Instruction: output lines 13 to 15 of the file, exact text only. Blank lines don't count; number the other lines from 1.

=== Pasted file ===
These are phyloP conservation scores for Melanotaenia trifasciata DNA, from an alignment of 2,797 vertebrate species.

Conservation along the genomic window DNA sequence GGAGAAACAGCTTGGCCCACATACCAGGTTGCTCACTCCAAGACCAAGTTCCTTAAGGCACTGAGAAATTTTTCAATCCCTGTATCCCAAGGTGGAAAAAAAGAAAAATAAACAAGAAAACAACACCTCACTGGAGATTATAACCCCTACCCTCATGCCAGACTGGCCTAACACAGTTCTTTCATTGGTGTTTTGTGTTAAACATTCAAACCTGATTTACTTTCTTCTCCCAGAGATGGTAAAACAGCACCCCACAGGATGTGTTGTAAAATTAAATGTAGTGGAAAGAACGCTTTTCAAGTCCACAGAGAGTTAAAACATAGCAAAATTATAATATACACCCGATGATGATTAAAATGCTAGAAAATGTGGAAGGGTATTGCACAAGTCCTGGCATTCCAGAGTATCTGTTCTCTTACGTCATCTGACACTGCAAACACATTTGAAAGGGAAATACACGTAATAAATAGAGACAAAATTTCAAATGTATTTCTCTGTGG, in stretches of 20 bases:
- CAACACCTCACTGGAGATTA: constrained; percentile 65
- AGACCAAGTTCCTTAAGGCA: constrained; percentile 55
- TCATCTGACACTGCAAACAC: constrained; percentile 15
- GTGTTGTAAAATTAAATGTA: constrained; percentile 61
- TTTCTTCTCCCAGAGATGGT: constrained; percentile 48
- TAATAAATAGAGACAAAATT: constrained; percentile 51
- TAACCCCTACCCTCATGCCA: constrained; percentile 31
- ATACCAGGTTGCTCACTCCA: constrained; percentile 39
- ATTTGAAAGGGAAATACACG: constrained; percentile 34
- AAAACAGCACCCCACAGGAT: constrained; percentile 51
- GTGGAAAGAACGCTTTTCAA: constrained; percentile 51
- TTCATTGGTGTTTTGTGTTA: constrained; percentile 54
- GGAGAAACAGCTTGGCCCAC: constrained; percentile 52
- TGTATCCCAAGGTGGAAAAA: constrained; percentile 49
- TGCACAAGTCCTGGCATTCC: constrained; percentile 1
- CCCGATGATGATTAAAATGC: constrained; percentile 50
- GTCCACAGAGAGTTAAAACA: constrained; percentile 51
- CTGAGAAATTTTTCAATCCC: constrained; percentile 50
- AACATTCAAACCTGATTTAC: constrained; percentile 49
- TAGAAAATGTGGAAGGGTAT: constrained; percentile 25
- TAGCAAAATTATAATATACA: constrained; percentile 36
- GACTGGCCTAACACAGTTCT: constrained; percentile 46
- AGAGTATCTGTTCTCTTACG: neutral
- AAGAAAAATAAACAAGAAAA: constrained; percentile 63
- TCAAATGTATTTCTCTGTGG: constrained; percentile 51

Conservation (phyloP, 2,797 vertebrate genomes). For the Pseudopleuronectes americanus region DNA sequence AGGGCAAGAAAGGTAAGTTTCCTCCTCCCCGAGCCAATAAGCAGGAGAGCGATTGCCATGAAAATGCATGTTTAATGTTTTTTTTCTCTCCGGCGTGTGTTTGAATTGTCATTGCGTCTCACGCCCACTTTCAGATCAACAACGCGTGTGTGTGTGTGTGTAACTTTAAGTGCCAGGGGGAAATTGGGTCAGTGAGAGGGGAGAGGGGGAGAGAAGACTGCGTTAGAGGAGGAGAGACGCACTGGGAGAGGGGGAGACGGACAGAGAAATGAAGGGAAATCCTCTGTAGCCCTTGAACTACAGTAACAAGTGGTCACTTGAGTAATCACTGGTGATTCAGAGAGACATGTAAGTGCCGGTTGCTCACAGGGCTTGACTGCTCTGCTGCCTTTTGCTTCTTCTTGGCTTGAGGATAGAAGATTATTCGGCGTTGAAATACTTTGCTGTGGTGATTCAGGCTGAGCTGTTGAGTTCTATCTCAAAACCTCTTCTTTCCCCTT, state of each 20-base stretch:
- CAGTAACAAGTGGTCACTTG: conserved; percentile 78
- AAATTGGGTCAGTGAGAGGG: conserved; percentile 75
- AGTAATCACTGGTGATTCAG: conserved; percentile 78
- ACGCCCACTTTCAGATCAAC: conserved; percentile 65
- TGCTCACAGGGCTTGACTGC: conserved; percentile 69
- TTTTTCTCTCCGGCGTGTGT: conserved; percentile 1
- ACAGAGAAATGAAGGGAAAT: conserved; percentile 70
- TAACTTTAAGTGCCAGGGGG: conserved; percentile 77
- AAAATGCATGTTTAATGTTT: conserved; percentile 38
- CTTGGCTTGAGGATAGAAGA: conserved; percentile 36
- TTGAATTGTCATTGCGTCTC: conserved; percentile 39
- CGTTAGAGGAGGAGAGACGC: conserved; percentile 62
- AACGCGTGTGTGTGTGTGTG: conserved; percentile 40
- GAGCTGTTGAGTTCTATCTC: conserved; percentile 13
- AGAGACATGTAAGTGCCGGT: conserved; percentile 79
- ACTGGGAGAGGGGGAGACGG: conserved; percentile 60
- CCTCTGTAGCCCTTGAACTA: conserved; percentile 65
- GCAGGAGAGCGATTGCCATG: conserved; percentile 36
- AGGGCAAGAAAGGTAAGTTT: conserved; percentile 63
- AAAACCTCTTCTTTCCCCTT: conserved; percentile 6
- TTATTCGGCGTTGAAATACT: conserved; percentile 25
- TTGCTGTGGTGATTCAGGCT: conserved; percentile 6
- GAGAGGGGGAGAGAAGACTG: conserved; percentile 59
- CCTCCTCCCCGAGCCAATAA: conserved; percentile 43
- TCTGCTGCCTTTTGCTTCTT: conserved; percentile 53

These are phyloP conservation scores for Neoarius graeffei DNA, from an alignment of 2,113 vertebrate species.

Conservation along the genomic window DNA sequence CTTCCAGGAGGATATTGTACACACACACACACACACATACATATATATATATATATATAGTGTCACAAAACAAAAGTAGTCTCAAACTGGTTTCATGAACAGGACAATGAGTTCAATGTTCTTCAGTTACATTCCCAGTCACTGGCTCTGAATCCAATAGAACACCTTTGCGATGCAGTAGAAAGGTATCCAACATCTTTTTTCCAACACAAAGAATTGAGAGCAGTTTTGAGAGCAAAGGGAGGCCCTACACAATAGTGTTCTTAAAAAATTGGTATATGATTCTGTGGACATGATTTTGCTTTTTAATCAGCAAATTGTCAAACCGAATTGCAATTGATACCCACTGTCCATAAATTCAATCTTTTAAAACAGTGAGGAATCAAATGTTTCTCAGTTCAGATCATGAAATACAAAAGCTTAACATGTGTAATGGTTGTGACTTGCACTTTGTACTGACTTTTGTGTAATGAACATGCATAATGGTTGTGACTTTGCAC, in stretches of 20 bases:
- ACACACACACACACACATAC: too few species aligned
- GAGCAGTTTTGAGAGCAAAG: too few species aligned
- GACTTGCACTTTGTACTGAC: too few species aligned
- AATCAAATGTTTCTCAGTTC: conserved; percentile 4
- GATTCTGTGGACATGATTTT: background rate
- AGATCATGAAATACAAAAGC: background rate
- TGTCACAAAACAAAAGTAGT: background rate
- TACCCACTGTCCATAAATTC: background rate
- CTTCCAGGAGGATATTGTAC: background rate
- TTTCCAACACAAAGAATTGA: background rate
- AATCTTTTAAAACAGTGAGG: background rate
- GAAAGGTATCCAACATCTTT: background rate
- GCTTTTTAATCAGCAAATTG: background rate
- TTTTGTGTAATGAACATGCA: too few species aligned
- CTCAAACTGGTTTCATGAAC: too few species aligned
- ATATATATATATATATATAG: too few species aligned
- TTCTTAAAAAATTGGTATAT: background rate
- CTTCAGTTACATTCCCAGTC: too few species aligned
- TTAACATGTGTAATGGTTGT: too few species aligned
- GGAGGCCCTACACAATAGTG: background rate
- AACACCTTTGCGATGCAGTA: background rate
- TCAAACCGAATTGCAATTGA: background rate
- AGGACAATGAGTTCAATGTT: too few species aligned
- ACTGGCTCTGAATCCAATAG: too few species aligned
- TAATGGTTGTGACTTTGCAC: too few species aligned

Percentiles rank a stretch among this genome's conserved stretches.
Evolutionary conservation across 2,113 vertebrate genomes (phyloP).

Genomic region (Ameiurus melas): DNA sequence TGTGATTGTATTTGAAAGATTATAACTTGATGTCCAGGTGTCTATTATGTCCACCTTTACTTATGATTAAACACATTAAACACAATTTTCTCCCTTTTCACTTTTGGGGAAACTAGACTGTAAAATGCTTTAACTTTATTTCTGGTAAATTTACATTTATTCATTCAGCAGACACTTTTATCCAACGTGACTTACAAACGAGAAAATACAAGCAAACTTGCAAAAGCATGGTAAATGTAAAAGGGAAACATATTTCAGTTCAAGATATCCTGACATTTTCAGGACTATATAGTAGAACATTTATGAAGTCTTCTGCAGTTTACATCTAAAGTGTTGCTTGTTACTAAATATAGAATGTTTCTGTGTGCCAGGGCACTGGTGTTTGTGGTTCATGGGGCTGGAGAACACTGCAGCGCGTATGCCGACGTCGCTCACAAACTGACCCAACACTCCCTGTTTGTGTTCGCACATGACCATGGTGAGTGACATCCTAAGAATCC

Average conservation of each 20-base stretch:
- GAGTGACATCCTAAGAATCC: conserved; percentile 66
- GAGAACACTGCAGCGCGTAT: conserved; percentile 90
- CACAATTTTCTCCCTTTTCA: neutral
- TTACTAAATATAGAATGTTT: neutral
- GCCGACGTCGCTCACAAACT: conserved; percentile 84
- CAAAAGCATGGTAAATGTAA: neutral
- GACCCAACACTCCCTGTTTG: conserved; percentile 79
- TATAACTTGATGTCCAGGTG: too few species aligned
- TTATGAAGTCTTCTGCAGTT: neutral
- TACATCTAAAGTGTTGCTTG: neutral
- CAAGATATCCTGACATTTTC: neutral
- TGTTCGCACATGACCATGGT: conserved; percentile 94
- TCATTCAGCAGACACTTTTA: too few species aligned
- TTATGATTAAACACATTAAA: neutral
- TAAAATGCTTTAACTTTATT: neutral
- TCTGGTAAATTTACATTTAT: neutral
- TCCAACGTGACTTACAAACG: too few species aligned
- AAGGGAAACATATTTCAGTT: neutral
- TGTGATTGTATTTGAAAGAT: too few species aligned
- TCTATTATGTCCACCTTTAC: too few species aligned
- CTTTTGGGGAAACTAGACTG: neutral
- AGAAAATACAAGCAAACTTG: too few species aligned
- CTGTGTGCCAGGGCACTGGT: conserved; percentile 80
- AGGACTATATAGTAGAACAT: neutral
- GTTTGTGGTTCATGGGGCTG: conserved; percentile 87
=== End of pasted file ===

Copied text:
- GTGGAAAGAACGCTTTTCAA: constrained; percentile 51
- TTCATTGGTGTTTTGTGTTA: constrained; percentile 54
- GGAGAAACAGCTTGGCCCAC: constrained; percentile 52